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Olson v. Uehara

United States District Court, W.D. Washington, Seattle

September 16, 2014

W. GARY OLSON, Plaintiff,
v.
EDWINA S. UEHARA, et al., Defendants.

ORDER GRANTING DEFENDANTS' MOTION TO COMPEL PRODUCTION OF EMAIL

RICARDO S. MARTINEZ, District Judge.

I. INTRODUCTION

This matter comes before the Court on Defendants' Motion to Compel the production of certain emails. (Dkt. #92). This Court previously requested that Plaintiff provide it with unredacted copies of the email in question for an in camera review. (Dkt. # 137). The Court has since received and reviewed the emails. For the reasons set forth below, the Court GRANTS Defendants' Motion to Compel and directs Plaintiff to produce the emails in their entirety to Defendants no later than five (5) days from the date of this Order.

II. BACKGROUND

The relevant background to this matter is set forth in the Court's prior Order granting Defendants' Motion for Partial Summary Judgment and Denying Plaintiff's Cross-Motion for Partial Summary Judgment, and is incorporated by reference herein. See Dkt. #133.

III. DISCUSSION

Defendants have moved this Court for an Order compelling Plaintiff to produce 19 emails between Plaintiff and his former colleague and friend, Dr. Miceal Vaughan. Plaintiff asserts the email is protected by the attorney work product privilege. The Court disagrees.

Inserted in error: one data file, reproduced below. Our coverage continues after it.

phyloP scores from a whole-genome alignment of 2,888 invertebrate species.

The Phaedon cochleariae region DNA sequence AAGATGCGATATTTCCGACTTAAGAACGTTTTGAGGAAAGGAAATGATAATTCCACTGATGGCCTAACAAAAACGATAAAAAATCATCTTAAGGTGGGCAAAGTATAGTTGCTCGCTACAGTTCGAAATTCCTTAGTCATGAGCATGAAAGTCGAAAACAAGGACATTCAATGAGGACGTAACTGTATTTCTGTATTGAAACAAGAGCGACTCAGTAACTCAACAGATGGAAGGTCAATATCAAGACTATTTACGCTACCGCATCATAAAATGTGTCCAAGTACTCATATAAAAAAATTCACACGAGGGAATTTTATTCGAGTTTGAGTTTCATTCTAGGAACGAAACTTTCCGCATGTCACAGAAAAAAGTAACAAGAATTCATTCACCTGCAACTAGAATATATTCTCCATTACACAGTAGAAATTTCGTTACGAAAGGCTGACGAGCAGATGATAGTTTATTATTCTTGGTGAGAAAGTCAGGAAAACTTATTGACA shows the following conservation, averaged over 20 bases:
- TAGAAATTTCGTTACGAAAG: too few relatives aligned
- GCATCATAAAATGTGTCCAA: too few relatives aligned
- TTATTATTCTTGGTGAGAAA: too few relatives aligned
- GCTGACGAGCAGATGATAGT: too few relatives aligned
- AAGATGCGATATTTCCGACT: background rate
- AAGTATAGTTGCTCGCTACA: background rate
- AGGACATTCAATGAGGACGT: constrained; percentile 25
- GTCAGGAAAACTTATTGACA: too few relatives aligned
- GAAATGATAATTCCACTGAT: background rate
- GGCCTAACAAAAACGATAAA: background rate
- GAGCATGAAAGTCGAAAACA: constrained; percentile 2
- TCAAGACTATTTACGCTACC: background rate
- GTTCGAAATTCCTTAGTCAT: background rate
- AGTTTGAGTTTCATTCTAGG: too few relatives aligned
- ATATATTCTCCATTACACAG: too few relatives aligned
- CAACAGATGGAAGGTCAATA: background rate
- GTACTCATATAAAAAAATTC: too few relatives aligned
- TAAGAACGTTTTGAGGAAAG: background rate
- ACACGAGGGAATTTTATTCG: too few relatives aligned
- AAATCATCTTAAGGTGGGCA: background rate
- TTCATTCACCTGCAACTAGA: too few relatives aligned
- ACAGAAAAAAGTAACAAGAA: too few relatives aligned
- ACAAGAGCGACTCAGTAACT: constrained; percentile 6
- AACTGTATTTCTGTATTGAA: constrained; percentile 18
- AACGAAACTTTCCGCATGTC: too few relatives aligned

The work product doctrine protects from discovery materials prepared by an attorney in anticipation of litigation. See generally Hickman v. Taylor, 329 U.S. 495, 511, 91 L.Ed. 451, 67 S.Ct. 385 (1947). The privilege is intended to allow an attorney to "work with a certain degree of privacy, free from unnecessary intrusion by opposing parties and their counsel." Id. Materials that contain the impressions, conclusions or theories of counsel constitute work product. See id. To qualify for work-product protection, materials must "(1) be prepared in anticipation of litigation or for trial and (2) be prepared by or for another party or by or for that other party's representative." United States v. Richey, 632 F.3d 559, 567 (9th Cir. 2011) (citation and quotation marks omitted). When a document was not prepared exclusively for litigation, it will receive protection if "in light of the nature of the document and the factual situation in the particular case, the document can be fairly said to have been prepared or obtained because of the prospect of litigation." Id. at 568 (citation and quotation marks omitted). This analysis requires the court to examine the totality of the circumstances and determine whether the document was prepared in anticipation of litigation and "would not have been created in substantially similar form but for the prospect of litigation." Id. (citation and quotation marks omitted).